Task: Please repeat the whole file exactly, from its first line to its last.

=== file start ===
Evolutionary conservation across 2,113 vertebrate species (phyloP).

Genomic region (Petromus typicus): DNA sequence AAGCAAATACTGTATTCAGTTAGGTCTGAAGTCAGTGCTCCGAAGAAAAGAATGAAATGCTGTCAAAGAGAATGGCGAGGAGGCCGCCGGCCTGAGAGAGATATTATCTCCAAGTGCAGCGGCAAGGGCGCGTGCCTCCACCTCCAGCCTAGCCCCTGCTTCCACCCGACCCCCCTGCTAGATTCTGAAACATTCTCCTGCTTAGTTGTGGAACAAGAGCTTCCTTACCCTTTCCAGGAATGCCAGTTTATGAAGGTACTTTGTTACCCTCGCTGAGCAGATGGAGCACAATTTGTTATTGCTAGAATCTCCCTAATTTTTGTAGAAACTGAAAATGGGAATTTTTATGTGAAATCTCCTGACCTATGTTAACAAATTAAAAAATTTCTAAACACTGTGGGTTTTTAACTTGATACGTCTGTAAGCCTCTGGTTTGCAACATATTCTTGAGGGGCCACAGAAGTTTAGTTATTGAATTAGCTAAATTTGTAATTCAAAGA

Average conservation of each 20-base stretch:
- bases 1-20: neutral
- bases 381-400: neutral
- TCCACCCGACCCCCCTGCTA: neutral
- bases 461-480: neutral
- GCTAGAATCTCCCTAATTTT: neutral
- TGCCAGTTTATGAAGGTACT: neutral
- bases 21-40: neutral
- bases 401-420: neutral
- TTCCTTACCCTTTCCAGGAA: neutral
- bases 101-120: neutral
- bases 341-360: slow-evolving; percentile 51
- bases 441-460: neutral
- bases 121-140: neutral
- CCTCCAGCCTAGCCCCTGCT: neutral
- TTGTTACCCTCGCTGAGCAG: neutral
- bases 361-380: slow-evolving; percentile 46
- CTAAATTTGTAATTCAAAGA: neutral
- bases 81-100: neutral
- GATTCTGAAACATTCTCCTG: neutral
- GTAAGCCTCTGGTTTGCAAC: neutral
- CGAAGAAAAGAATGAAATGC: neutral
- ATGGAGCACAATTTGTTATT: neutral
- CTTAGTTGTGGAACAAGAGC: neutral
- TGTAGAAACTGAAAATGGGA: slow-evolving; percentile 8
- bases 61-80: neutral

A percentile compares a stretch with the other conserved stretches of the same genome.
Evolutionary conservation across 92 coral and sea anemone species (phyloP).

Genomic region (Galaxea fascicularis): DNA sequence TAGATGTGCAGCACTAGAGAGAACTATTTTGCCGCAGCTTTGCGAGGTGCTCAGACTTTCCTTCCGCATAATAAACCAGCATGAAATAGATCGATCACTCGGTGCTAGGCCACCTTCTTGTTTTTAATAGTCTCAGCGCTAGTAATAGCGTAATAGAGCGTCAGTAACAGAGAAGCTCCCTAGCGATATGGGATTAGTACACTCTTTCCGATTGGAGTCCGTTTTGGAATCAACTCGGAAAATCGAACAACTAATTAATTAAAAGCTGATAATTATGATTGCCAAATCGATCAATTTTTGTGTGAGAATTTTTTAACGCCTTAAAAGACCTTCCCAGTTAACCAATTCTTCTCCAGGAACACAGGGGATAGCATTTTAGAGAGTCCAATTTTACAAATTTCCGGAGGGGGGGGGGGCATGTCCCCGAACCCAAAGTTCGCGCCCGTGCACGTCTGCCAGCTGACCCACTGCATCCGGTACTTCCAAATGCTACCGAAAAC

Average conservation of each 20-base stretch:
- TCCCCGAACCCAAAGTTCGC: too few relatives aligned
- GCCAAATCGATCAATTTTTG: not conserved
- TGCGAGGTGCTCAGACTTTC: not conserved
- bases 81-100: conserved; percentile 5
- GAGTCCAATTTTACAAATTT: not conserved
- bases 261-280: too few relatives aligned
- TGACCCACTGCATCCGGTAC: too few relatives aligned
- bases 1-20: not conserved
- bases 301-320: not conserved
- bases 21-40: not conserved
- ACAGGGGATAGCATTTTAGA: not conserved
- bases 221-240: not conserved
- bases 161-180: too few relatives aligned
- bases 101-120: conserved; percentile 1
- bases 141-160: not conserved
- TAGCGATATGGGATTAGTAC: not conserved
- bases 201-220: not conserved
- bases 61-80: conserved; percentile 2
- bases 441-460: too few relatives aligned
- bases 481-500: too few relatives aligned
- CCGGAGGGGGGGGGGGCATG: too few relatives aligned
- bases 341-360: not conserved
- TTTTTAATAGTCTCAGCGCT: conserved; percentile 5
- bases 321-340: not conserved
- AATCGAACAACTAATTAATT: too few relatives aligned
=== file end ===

Evolutionary conservation across 2,113 vertebrate species (phyloP).

Genomic region (Petromus typicus): DNA sequence AAGCAAATACTGTATTCAGTTAGGTCTGAAGTCAGTGCTCCGAAGAAAAGAATGAAATGCTGTCAAAGAGAATGGCGAGGAGGCCGCCGGCCTGAGAGAGATATTATCTCCAAGTGCAGCGGCAAGGGCGCGTGCCTCCACCTCCAGCCTAGCCCCTGCTTCCACCCGACCCCCCTGCTAGATTCTGAAACATTCTCCTGCTTAGTTGTGGAACAAGAGCTTCCTTACCCTTTCCAGGAATGCCAGTTTATGAAGGTACTTTGTTACCCTCGCTGAGCAGATGGAGCACAATTTGTTATTGCTAGAATCTCCCTAATTTTTGTAGAAACTGAAAATGGGAATTTTTATGTGAAATCTCCTGACCTATGTTAACAAATTAAAAAATTTCTAAACACTGTGGGTTTTTAACTTGATACGTCTGTAAGCCTCTGGTTTGCAACATATTCTTGAGGGGCCACAGAAGTTTAGTTATTGAATTAGCTAAATTTGTAATTCAAAGA

Average conservation of each 20-base stretch:
- bases 1-20: neutral
- bases 381-400: neutral
- TCCACCCGACCCCCCTGCTA: neutral
- bases 461-480: neutral
- GCTAGAATCTCCCTAATTTT: neutral
- TGCCAGTTTATGAAGGTACT: neutral
- bases 21-40: neutral
- bases 401-420: neutral
- TTCCTTACCCTTTCCAGGAA: neutral
- bases 101-120: neutral
- bases 341-360: slow-evolving; percentile 51
- bases 441-460: neutral
- bases 121-140: neutral
- CCTCCAGCCTAGCCCCTGCT: neutral
- TTGTTACCCTCGCTGAGCAG: neutral
- bases 361-380: slow-evolving; percentile 46
- CTAAATTTGTAATTCAAAGA: neutral
- bases 81-100: neutral
- GATTCTGAAACATTCTCCTG: neutral
- GTAAGCCTCTGGTTTGCAAC: neutral
- CGAAGAAAAGAATGAAATGC: neutral
- ATGGAGCACAATTTGTTATT: neutral
- CTTAGTTGTGGAACAAGAGC: neutral
- TGTAGAAACTGAAAATGGGA: slow-evolving; percentile 8
- bases 61-80: neutral

A percentile compares a stretch with the other conserved stretches of the same genome.
Evolutionary conservation across 92 coral and sea anemone species (phyloP).

Genomic region (Galaxea fascicularis): DNA sequence TAGATGTGCAGCACTAGAGAGAACTATTTTGCCGCAGCTTTGCGAGGTGCTCAGACTTTCCTTCCGCATAATAAACCAGCATGAAATAGATCGATCACTCGGTGCTAGGCCACCTTCTTGTTTTTAATAGTCTCAGCGCTAGTAATAGCGTAATAGAGCGTCAGTAACAGAGAAGCTCCCTAGCGATATGGGATTAGTACACTCTTTCCGATTGGAGTCCGTTTTGGAATCAACTCGGAAAATCGAACAACTAATTAATTAAAAGCTGATAATTATGATTGCCAAATCGATCAATTTTTGTGTGAGAATTTTTTAACGCCTTAAAAGACCTTCCCAGTTAACCAATTCTTCTCCAGGAACACAGGGGATAGCATTTTAGAGAGTCCAATTTTACAAATTTCCGGAGGGGGGGGGGGCATGTCCCCGAACCCAAAGTTCGCGCCCGTGCACGTCTGCCAGCTGACCCACTGCATCCGGTACTTCCAAATGCTACCGAAAAC

Average conservation of each 20-base stretch:
- TCCCCGAACCCAAAGTTCGC: too few relatives aligned
- GCCAAATCGATCAATTTTTG: not conserved
- TGCGAGGTGCTCAGACTTTC: not conserved
- bases 81-100: conserved; percentile 5
- GAGTCCAATTTTACAAATTT: not conserved
- bases 261-280: too few relatives aligned
- TGACCCACTGCATCCGGTAC: too few relatives aligned
- bases 1-20: not conserved
- bases 301-320: not conserved
- bases 21-40: not conserved
- ACAGGGGATAGCATTTTAGA: not conserved
- bases 221-240: not conserved
- bases 161-180: too few relatives aligned
- bases 101-120: conserved; percentile 1
- bases 141-160: not conserved
- TAGCGATATGGGATTAGTAC: not conserved
- bases 201-220: not conserved
- bases 61-80: conserved; percentile 2
- bases 441-460: too few relatives aligned
- bases 481-500: too few relatives aligned
- CCGGAGGGGGGGGGGGCATG: too few relatives aligned
- bases 341-360: not conserved
- TTTTTAATAGTCTCAGCGCT: conserved; percentile 5
- bases 321-340: not conserved
- AATCGAACAACTAATTAATT: too few relatives aligned